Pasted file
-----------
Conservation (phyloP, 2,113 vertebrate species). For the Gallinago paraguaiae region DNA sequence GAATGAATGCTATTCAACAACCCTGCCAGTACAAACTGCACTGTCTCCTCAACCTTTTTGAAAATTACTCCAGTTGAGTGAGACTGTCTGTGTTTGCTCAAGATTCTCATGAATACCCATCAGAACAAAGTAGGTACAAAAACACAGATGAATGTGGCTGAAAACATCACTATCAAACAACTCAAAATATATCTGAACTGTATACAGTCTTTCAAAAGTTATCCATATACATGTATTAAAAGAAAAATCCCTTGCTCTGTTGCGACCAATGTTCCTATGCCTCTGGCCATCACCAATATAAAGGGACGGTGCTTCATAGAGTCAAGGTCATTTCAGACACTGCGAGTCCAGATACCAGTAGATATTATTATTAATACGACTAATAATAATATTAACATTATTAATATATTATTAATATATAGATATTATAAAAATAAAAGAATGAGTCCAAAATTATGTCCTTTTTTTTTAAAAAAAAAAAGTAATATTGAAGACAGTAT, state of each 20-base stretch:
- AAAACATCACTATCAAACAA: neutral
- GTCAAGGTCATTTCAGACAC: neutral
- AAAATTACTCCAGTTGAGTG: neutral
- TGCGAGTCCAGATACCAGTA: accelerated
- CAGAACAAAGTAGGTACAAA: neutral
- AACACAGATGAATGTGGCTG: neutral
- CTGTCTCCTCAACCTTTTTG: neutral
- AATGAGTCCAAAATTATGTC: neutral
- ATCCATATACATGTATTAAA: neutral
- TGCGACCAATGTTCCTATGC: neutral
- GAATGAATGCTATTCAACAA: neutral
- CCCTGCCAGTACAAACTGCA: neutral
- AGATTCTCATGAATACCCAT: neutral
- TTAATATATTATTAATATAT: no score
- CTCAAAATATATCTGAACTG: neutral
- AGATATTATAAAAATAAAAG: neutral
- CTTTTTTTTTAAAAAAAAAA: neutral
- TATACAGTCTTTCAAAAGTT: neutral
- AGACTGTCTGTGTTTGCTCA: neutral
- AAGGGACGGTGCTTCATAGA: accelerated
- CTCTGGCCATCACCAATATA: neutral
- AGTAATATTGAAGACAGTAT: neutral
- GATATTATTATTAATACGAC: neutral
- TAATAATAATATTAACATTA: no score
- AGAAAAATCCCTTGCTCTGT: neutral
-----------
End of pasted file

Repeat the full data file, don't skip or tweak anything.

Conservation (phyloP, 2,113 vertebrate species). For the Gallinago paraguaiae region DNA sequence GAATGAATGCTATTCAACAACCCTGCCAGTACAAACTGCACTGTCTCCTCAACCTTTTTGAAAATTACTCCAGTTGAGTGAGACTGTCTGTGTTTGCTCAAGATTCTCATGAATACCCATCAGAACAAAGTAGGTACAAAAACACAGATGAATGTGGCTGAAAACATCACTATCAAACAACTCAAAATATATCTGAACTGTATACAGTCTTTCAAAAGTTATCCATATACATGTATTAAAAGAAAAATCCCTTGCTCTGTTGCGACCAATGTTCCTATGCCTCTGGCCATCACCAATATAAAGGGACGGTGCTTCATAGAGTCAAGGTCATTTCAGACACTGCGAGTCCAGATACCAGTAGATATTATTATTAATACGACTAATAATAATATTAACATTATTAATATATTATTAATATATAGATATTATAAAAATAAAAGAATGAGTCCAAAATTATGTCCTTTTTTTTTAAAAAAAAAAAGTAATATTGAAGACAGTAT, state of each 20-base stretch:
- AAAACATCACTATCAAACAA: neutral
- GTCAAGGTCATTTCAGACAC: neutral
- AAAATTACTCCAGTTGAGTG: neutral
- TGCGAGTCCAGATACCAGTA: accelerated
- CAGAACAAAGTAGGTACAAA: neutral
- AACACAGATGAATGTGGCTG: neutral
- CTGTCTCCTCAACCTTTTTG: neutral
- AATGAGTCCAAAATTATGTC: neutral
- ATCCATATACATGTATTAAA: neutral
- TGCGACCAATGTTCCTATGC: neutral
- GAATGAATGCTATTCAACAA: neutral
- CCCTGCCAGTACAAACTGCA: neutral
- AGATTCTCATGAATACCCAT: neutral
- TTAATATATTATTAATATAT: no score
- CTCAAAATATATCTGAACTG: neutral
- AGATATTATAAAAATAAAAG: neutral
- CTTTTTTTTTAAAAAAAAAA: neutral
- TATACAGTCTTTCAAAAGTT: neutral
- AGACTGTCTGTGTTTGCTCA: neutral
- AAGGGACGGTGCTTCATAGA: accelerated
- CTCTGGCCATCACCAATATA: neutral
- AGTAATATTGAAGACAGTAT: neutral
- GATATTATTATTAATACGAC: neutral
- TAATAATAATATTAACATTA: no score
- AGAAAAATCCCTTGCTCTGT: neutral